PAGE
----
The Bermuda Principles set out rules for the rapid and public release of DNA sequence data. The Human Genome Project, a multinational effort to sequence the human genome, generated vast quantities of data about the genetic make-up of humans and other organisms. But, in some respects, even more remarkable than the impressive quantity of data generated by the Human Genome Project is the speed at which that data has been released to the public. At a 1996 summit in Bermuda, leaders of the scientific community agreed on a groundbreaking set of principles requiring that all DNA sequence data be released in publicly accessible databases within twenty-four hours after generation. These "Bermuda Principles" (also known as the "Bermuda Accord") contravened the typical practice in the sciences of making experimental data available only after publication. These principles represent a significant achievement of private ordering in shaping the practices of an entire industry and have established rapid pre-publication data release as the norm in genomics and other fields.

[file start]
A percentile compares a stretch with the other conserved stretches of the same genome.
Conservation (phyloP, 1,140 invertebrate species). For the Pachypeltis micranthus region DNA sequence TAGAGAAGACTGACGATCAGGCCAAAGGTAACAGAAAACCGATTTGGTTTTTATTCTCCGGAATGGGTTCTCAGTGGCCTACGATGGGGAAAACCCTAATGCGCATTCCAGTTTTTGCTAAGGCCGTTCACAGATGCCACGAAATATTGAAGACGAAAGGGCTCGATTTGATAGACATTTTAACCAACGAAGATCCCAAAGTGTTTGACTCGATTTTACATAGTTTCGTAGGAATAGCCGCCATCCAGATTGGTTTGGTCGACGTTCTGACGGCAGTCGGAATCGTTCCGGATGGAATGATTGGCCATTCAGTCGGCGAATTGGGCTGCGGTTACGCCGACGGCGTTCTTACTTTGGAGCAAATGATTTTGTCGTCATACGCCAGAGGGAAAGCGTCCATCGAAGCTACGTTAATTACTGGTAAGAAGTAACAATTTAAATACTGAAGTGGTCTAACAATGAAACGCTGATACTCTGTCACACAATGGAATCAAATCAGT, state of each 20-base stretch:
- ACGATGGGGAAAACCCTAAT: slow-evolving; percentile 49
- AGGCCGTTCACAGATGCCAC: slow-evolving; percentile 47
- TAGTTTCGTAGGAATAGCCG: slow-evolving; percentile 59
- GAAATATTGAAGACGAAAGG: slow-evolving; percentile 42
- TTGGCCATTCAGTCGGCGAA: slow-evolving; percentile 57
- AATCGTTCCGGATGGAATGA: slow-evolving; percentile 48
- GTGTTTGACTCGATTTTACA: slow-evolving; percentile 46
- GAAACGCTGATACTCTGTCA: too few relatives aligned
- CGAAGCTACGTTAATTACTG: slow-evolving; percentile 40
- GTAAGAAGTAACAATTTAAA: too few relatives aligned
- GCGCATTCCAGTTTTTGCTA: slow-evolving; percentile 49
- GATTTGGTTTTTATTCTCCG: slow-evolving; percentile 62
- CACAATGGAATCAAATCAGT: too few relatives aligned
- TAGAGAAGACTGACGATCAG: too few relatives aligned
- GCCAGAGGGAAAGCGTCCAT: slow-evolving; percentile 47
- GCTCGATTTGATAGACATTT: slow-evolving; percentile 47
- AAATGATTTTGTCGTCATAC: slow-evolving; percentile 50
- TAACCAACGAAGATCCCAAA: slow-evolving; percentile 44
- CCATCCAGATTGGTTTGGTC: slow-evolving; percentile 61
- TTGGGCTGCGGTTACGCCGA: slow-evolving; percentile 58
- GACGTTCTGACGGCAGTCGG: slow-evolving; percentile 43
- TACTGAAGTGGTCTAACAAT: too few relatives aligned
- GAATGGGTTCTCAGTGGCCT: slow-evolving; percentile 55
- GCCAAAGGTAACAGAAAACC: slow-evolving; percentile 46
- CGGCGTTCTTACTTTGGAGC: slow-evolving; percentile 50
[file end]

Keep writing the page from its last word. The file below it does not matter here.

The three principles retained originally were:
- Automatic release of sequence assemblies larger than 1 kb (preferably within 24 hours).
- Immediate publication of finished annotated sequences.
- Aim to make the entire sequence freely available in the public domain for both research and development in order to maximise benefits to society.
- John E. Sulston: Heritage of Humanity, Le Monde diplomatique, Dec. 2002
- Policies on Release of Human Genomic Sequence Data 2003
- Jorge L. Contreras, "Bermuda's Legacy: Policy, Patents and the Design of the Genome Commons", Minnesota Journal of Law, Science & Technology, Vol. 12, p. 61, 2011